Jonathan Zimmerman

Among the many innovations to be found at this year’s ad:tech New York, one of the most exciting ones happens to be a ball of energy in the shape of a woman. Amber J. Lawson, to be specific. While Amber is certainly an innovator—bridging digital media, technology, entertainment, comedy, philanthropy and marketing in her many roles and pursuits—it is also accurate to say that she, herself, is an innovation.

“I sit in the middle, between brands, technology and distribution. My job is to build out story worlds.”

As a partner in The Opportunity Management Company, she describes herself primarily as a consultant. But consultant doesn’t really describe the level of creative coordination she exercises.

“As a high level strategist for multiplatform storytelling, I am an interpreter. I speak brand, I speak story and I speak technology. I capitalize on the opportunity that brands have to leverage all platforms to tell emotionally rich, compelling stories for their audiences. ”

Clearly, Amber’s role is a relatively new and unique one, which is what makes her an innovation. After years leading AOL as VP/Head of Video Programming & Originals, with countless awards and accolades from her peers, she has moved into her more independent consulting role with gusto. In addition to her OMC projects, she founded the massively successful social enterprise Transforming the World Through Comedy, which engages audiences with live streaming stand-up shows and serves as the Chairman of the IAWTV Awards at CES, just to name a few projects.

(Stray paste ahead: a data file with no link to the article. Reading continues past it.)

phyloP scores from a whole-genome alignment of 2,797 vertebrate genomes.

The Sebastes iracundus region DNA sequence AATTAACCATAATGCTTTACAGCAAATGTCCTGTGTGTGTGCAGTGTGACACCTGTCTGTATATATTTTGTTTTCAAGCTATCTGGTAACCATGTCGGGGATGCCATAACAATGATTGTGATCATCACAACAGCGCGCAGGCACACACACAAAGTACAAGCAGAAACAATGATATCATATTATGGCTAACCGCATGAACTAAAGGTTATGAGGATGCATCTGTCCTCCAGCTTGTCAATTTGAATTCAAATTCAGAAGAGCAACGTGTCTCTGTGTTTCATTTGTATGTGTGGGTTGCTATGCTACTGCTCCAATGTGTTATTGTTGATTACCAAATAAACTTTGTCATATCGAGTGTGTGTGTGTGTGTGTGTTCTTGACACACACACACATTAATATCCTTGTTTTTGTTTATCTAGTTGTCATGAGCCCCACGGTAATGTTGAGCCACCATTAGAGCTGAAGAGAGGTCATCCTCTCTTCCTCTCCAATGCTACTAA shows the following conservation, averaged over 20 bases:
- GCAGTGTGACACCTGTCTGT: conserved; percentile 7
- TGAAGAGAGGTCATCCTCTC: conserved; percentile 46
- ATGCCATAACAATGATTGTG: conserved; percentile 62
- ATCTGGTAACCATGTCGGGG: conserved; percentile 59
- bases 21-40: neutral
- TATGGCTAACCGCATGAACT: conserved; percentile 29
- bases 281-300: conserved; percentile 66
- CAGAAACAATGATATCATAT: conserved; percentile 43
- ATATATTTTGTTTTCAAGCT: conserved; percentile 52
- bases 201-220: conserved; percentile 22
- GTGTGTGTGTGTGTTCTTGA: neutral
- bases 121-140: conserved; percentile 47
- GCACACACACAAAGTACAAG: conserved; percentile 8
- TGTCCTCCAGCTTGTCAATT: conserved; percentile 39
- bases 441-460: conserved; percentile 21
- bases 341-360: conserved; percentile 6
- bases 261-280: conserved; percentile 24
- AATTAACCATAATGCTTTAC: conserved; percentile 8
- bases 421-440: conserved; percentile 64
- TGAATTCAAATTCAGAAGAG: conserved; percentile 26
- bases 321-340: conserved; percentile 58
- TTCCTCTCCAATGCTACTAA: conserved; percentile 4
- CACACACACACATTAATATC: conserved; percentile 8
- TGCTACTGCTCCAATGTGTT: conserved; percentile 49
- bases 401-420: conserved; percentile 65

However, if Amber’s predictions for the future are borne out, her role won’t be so unique for long. As the world rapidly changes, brands will play an ever larger role in disseminating stories and entertainment.

“We, as human beings, associate ourselves with brands. The future will be funded by brands and technology—and the creative job will be to figure out how to work with them. Period.”

As one example of how fruitful this partnership can be, she pointed to the Cybergedden campaign for Norton, which she consulted on. In the highly filmic 10 episode arc of the web series, the Norton brand is used prominently, but organically; a core character exhibiting the brand’s essence—stopping cyber crime from occurring—instead of a shorter, but more artificial, product placement.

For storytellers and creatives of all stripes, Amber exudes excitement and optimism. “There are so many platforms, so many funders—we are in an absolute renaissance. There is no barrier for entry anymore.”

It will be fascinating to see how innovators like Amber capitalize on these trends and continue to shape the new reality for storytellers and audiences alike.

This article is part of Allvoices’ series on ad:tech, the largest digital marketing and technology conferences and expositions. Check out for more of Allvoices’ ad:tech New York event coverage. This series is supported by ad:tech.